Ah, autumn in Reykjavík when, as Reykjavík International Film Festival Chair Hrönn Marinósdóttir observes, “it starts to rain, the leaves start to fall, it gets dark again, and it’s very traditional to go to the movies.” The ninth annual RIFF runs from September 27 to October 7 this year—quick on the heels of late August and early September’s prestigious festivals in Venice and Toronto, making Reykjavík a natural part of the roll-out for new titles from the international festival circuit: “We thought it would be clever to be the first festival after those big events to get the new films.”
Offering Icelanders a window to world cinema, Hrönn says, was the goal at the time of the festival’s inception. “Like in so many other countries, most of the productions come from just one place in the world: Hollywood. And great films come from Hollywood, but it’s not the world,” Hrönn says. “In the beginning, I didn’t think about anything else… I wanted to help bring this culture to Iceland.”
Since then, the festival has set its sights outward, hiring experienced programmers and seeking out significant filmmakers: honoured guests have ranged from Abbas Kiarostami, in 2005, to Dario Argento, this year. But then, Hrönn adds, “we of course realised that this is so important for the Icelandic film industry to have an international event, because we found out, very soon, that the international film world was curious.” Why shouldn’t Iceland’s film culture be an active player as well as a receptive audience?
LAUNCHING ICELANDIC CINEMA
Why not indeed. Beyond a new awareness of the Icelandic films playing alongside offerings from the global arthouse, there are tangible ways in which the festival has made Iceland a collaborator in the same community. Hrönn likes to tell the story of the wooly Russian mystic Aleksandr Sokurov, a guest of honour at the 2006 festival, who toured the country with a local production company and then returned to film portions of his Faust, which won the Golden Lion at Venice last year (and played at RIFF the month after that).
There’s also the festival’s unique character, remarked upon by many a foreign guest—RIFF is, as far as anyone knows, the only international film festival with an annual screening in a swimming pool, a tradition continuing this year with ‘Back To The Future’ playing Laugardalslaug—and exemplified by the fest’s major award, the Golden Puffin. (Venice has the Golden Lion, Hrönn reasons, and Berlin the Golden Bear, “so we thought, ok, why not choose the puffin?”).
Only first or second-time feature filmmakers are eligible for the competition, called New Visions: identifying talent early is one function better served by festivals like RIFF than by, say, glamour-crammed Cannes, and indeed the RIFF slate, in and out of competition, is peppered with attention-getting titles from Toronto as well as American indie breakouts from earlier this year.
Also of gratifying interest to the up-to-date viewer is the documentary lineup. RIFF’s evolution has coincided with an explosion in the production of new films—as the means of production have become ever more accessible to an ever wider pool of would-be moviemakers, a proliferation of nonfiction inquiries has been a significant result. This has enlarged the world-cinema pie for festivals such as RIFF, and gives local audiences more points of entry to world culture and politics.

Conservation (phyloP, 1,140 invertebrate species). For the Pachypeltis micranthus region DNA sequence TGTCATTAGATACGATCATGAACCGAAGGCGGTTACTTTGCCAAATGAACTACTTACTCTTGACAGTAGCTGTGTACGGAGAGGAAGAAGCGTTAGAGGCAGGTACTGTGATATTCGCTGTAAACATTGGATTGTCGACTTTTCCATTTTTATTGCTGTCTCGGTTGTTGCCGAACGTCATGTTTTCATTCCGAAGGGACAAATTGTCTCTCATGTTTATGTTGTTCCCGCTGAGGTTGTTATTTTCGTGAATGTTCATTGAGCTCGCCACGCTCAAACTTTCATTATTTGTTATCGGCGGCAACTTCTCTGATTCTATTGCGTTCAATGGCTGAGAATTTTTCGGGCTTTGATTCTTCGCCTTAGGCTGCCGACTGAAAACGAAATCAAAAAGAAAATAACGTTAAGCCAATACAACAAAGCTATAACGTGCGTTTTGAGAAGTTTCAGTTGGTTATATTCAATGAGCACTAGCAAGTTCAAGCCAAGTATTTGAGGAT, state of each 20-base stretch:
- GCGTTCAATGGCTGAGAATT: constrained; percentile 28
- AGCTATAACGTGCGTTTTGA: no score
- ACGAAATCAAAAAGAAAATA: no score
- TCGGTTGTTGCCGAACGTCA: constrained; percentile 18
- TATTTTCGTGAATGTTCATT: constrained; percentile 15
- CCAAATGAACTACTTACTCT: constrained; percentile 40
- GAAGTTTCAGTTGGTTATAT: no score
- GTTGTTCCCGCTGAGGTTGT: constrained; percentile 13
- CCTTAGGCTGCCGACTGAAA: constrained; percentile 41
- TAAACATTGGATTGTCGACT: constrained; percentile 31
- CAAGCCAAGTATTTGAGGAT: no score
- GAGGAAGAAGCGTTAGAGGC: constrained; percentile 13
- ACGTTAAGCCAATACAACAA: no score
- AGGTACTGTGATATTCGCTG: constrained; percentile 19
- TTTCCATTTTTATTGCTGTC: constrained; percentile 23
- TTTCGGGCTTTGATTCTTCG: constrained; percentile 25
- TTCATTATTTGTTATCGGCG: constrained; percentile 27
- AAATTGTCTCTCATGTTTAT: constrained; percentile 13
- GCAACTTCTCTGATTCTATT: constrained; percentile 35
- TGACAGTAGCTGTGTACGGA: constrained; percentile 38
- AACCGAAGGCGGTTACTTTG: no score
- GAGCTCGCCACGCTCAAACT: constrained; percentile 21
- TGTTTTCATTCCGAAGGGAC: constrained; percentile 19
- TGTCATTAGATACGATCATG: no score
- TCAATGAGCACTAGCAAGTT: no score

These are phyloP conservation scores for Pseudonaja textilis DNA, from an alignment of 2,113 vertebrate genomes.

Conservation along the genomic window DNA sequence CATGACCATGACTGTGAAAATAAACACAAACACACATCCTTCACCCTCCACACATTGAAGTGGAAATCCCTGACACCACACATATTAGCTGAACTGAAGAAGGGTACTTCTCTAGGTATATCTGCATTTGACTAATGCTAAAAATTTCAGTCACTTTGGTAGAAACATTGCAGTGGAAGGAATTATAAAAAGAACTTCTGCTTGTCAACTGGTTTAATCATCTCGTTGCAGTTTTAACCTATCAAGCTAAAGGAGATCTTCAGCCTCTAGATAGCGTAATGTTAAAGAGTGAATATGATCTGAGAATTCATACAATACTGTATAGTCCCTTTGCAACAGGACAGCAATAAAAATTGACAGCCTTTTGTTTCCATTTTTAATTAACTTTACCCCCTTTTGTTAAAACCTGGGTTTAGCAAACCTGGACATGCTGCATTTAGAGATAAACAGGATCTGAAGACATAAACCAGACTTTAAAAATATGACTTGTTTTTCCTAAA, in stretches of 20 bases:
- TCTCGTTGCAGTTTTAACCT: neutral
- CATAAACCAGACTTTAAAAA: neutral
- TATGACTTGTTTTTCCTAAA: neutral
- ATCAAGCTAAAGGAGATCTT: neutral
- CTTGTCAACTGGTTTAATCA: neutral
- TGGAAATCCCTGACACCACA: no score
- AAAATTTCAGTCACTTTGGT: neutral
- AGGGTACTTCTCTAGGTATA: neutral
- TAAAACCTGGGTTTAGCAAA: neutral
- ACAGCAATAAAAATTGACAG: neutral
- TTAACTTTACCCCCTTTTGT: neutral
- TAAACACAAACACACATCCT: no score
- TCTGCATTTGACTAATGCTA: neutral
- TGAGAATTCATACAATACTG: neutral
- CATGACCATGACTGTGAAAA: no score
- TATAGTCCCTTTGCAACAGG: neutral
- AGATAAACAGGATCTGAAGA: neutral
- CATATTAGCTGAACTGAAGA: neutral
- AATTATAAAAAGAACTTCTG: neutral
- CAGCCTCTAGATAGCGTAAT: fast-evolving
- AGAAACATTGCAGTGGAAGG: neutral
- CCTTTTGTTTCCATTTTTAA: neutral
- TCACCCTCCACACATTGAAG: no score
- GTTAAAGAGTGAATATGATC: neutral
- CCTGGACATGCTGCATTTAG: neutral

Docs are frequently among RIFF’s most sought-after tickets. Hrönn puts it down to the declining space for investigative or research-based television, and the natural inquisitiveness of Icelanders, citizens of a island nation eager for the opportunity to interface with a much larger world. This is especially true, perhaps, in the case of the A Different Tomorrow programme, with its emphasis on ecological documentaries of great interest to local audiences.
BRINGING THE WORLD TO ICELAND
The goal of making Reykjavík a relevant destination in world cinema has perhaps taken on a new urgency since the collapse of the Icelandic banking system. Hrönn allows that the festival’s international profile has risen parallel to that of Iceland itself in the international imagination. In 2010, for instance, the festival and government brought the New York Magazine film critic David Edelstein over to give a talk, tour the country, and report back to his readers; he did so in a blog post rhapsodizing the festival and the country, while also noting that his most-expenses paid trip was “part of a campaign that has also put ‘You Could Be in Iceland’ [or words to that effect] posters all over New York subways,” as part of the national shift towards emphasis in cultural and heritage tourism.
But if Icelandic culture has led the recovery, it’s still living with the consequences of the crash when, Hrönn notes ruefully, “we lost most of our important sponsors.” The festival aspirations to do more year-round programming, like a film club in Tjarnarbíó next door to their offices, have been stalled—“you can’t do everything when a country goes bankrupt.” Still, the foundation and ambitions are there, as is the secure place RIFF has made for itself. Or, rather, places: the place it has made for world cinema in Iceland, and the place it has made for Iceland in world cinema.